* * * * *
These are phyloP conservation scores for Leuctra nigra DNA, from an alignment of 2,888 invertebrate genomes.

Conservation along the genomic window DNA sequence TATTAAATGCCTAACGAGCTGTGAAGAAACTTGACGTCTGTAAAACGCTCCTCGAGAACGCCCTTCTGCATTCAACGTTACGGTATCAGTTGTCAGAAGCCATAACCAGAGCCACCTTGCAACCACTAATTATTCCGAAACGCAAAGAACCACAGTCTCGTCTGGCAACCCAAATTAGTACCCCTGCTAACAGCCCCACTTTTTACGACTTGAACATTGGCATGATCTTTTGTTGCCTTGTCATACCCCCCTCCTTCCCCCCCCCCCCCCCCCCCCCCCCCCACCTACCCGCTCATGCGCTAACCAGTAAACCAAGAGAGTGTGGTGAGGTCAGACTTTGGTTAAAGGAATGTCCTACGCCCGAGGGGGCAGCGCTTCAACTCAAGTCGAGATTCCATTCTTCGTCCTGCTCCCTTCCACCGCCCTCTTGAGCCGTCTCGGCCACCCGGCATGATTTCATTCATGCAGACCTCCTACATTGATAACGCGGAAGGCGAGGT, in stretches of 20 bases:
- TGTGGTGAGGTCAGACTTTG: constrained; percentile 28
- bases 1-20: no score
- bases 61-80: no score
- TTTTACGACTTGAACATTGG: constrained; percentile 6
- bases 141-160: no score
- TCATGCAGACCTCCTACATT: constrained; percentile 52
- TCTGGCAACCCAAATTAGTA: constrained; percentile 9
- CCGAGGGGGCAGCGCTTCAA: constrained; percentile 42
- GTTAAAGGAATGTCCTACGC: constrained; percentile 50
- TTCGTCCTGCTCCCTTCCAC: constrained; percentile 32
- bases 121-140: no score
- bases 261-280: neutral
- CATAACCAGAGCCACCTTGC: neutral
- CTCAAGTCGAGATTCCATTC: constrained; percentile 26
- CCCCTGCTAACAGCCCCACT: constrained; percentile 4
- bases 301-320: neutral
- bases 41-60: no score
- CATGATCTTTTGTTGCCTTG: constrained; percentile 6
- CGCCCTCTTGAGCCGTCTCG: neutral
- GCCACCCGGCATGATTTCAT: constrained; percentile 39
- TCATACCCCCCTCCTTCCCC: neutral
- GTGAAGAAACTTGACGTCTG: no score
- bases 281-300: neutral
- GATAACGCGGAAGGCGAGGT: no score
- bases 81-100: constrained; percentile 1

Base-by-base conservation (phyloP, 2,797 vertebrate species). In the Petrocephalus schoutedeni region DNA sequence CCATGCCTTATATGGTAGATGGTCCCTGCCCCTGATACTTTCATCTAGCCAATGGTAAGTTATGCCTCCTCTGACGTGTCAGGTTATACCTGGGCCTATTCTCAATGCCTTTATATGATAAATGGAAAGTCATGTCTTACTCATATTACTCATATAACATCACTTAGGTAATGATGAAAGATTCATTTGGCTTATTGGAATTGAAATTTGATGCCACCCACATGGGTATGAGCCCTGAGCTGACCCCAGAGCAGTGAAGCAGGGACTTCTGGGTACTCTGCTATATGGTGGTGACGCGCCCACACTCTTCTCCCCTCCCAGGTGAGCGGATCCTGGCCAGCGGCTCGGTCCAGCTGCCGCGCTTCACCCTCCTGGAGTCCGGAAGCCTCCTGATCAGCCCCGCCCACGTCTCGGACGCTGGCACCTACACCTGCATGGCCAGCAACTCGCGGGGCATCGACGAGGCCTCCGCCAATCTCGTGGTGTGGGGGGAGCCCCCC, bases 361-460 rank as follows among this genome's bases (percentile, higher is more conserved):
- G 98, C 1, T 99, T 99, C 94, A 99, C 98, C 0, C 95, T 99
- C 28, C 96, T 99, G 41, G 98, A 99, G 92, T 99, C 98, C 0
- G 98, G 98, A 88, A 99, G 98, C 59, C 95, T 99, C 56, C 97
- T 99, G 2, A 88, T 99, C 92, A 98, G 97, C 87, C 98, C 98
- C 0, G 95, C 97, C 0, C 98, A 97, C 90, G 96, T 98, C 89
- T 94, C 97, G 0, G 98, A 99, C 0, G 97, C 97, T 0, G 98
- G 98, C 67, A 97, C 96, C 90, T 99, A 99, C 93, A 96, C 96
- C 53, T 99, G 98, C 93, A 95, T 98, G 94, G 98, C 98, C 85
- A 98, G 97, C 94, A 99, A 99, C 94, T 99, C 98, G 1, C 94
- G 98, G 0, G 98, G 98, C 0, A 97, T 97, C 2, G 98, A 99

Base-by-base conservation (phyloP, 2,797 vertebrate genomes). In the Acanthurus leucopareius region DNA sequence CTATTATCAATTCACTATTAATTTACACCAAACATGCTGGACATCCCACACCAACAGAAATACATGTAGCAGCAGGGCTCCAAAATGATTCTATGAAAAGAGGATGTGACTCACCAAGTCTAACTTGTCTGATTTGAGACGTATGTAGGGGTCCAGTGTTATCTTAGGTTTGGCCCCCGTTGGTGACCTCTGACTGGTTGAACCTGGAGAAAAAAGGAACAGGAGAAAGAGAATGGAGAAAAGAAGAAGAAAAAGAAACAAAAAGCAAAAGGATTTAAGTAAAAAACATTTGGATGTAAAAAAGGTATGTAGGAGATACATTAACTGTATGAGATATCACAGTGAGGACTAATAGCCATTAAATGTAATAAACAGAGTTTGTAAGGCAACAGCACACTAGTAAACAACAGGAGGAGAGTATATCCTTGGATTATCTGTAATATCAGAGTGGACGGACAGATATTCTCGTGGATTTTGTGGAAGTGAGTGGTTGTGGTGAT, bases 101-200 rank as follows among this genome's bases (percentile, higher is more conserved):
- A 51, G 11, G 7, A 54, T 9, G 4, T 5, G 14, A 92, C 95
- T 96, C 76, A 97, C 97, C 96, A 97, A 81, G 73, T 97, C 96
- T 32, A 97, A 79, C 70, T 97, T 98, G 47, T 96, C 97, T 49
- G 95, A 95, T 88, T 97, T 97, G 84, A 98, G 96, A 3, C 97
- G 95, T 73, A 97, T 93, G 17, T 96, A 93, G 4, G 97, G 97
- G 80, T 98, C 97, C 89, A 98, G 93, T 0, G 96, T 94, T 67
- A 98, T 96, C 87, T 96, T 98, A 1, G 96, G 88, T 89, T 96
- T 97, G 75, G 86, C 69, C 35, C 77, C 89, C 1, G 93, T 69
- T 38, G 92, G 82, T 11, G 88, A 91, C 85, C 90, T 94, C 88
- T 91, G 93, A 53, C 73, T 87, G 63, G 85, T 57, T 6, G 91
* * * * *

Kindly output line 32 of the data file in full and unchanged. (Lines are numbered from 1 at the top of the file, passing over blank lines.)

- T 99, G 2, A 88, T 99, C 92, A 98, G 97, C 87, C 98, C 98